The delivery of live video streams over the plain old best-effort Internet is a major challenge. This talk deals with the issue of under-provisioning in the main delivery platforms, i.e. when the equipments that are in charge of delivering the video do not have enough upload capacity to serve all clients. In general, Content Delivery Networks (like Akamai) make a good job in ensuring large-scale delivery of the most popular streams through edge-servers that are located close to the clients. However, the delivery of video from the origin server to the edge-servers requires some attention. We present in this talk a algorithmic solution to deliver the flow on the edge servers. Then, we will focus on the case of gamers who wants to broadcast screen-captured video of their games, in live. Each stream should be sent to a small number of other players, with a very low delay. This scenario is one of the use cases where using a peer-to-peer system really makes sense. However gamers watch several videos simultaneously, so they have to share their uplink contribution among the peer-to-peer systems they participate in. We study here algorithmic solutions to determine optimal resource allocations. Finally, in a more general perspective, we model the under-provisioning of delivery system, meaning that equipments have collectively not enough resources to guarantee the full delivery of the stream.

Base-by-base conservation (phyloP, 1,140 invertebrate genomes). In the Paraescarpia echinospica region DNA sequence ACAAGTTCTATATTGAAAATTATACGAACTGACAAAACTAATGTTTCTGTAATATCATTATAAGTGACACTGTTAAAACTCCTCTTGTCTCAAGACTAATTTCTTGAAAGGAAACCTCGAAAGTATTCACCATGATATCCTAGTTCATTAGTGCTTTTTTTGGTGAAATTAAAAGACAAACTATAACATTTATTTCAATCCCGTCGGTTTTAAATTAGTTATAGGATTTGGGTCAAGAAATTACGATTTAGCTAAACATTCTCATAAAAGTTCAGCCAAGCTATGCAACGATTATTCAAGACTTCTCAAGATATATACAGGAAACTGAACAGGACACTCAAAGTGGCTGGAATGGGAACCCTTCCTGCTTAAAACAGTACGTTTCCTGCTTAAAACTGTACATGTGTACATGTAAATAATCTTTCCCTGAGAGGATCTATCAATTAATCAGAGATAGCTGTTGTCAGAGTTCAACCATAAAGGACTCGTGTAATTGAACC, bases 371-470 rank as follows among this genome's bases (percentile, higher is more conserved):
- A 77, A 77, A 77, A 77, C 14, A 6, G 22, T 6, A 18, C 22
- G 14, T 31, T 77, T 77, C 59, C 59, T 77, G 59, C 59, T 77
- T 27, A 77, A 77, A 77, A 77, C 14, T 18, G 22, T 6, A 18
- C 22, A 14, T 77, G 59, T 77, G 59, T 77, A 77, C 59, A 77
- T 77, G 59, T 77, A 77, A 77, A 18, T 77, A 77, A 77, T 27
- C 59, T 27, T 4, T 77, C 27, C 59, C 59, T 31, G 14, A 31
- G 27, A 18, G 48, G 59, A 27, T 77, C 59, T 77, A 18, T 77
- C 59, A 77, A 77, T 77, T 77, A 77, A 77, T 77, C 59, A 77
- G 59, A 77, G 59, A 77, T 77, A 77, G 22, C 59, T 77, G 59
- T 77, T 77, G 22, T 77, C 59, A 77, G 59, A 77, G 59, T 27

Who is Gwendal Simon?
Gwendal Simon received his Master Degree in Computer Science in 2000 and his PhD degree in Computer Science in 2004. From 2001 to 2006 he was a researcher at Orange Labs, where he worked on spontaneous networks and social media innovations. Since 2006, he has been Associate Professor at Telecom Bretagne, a graduate engineering school within the Institut Telecom. He is visiting researcher at University of Waterloo since September 2011
This event will be conducted in English